The aim of this study was to design a system to diagnose chronic stress, based on blunted reactivity of the autonomic nervous system (ANS) to cognitive load (CL). The system concurrently measures CL-induced variations in pupil diameter (PD), heart rate (HR), pulse wave amplitude (PWA), galvanic skin response (GSR), and breathing rate (BR). Measurements were recorded from 58 volunteers whose stress level was identified using the State-Trait Anxiety Inventory. Number-multiplication questions were used as CLs. HR, PWA, GSR, and PD were significantly (p < 0.05) changed during CL. CL-induced changes in PWA (16.87 ± 21.39), GSR (- 13.71 ± 7.86), and PD (11.56 ± 9.85) for non-stressed subjects (n = 36) were significantly different (p < 0.05) from those in PWA (2.92 ± 12.89), GSR (- 6.87 ± 9.54), and PD (4.51 ± 10.94) for stressed subjects (n = 22). ROC analysis for PWA, GSR, and PD illustrated their usefulness to identify stressed subjects. By inputting all features to different classification algorithms, up to 91.7% of sensitivity and 89.7% of accuracy to identify stressed subjects were achieved using 10-fold cross-validation. This study was the first to document blunted CL-induced changes in PWA, GSR, and PD in stressed subjects, compared to those in non-stressed subjects. Preliminary results demonstrated the ability of our system to objectively detect chronic stress with good accuracy, suggesting the potential for monitoring stress to prevent dangerous stress-related diseases. Graphical abstract Chronic stress degrads the autonomic nervous system reaction to cognitive loads. Measurement of reduced changes in physiological signals during asking math questions was useful to identify people with high STAI score (stressed subjects).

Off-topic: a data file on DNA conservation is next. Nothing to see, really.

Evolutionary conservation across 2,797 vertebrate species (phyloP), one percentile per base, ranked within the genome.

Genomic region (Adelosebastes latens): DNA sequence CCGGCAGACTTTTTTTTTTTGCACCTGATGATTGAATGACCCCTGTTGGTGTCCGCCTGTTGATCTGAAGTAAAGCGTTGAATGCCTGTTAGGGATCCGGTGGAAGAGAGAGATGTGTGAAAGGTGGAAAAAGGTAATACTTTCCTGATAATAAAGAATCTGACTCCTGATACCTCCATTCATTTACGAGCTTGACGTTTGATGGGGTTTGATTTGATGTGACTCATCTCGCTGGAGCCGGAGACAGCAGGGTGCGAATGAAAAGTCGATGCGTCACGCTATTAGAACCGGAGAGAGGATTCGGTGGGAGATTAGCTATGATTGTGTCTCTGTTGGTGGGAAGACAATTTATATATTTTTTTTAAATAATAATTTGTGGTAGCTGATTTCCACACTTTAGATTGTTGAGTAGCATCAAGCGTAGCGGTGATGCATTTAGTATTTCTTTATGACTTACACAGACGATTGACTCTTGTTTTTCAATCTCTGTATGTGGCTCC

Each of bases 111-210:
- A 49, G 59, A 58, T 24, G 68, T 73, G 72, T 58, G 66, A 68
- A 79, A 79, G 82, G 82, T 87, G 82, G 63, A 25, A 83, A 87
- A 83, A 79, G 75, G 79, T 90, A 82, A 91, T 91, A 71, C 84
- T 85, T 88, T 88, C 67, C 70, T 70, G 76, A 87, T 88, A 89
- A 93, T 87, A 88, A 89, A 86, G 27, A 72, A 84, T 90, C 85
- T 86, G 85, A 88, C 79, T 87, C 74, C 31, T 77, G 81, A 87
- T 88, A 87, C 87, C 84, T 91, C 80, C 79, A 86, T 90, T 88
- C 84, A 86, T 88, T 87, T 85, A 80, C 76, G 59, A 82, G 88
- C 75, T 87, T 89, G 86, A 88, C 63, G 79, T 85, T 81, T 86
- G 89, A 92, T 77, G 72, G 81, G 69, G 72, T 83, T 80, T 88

Keywords: Autonomic nervous system (ANS); Physiological parameters; Pupillometry; State-Trait Anxiety Inventory (STAI); Stress.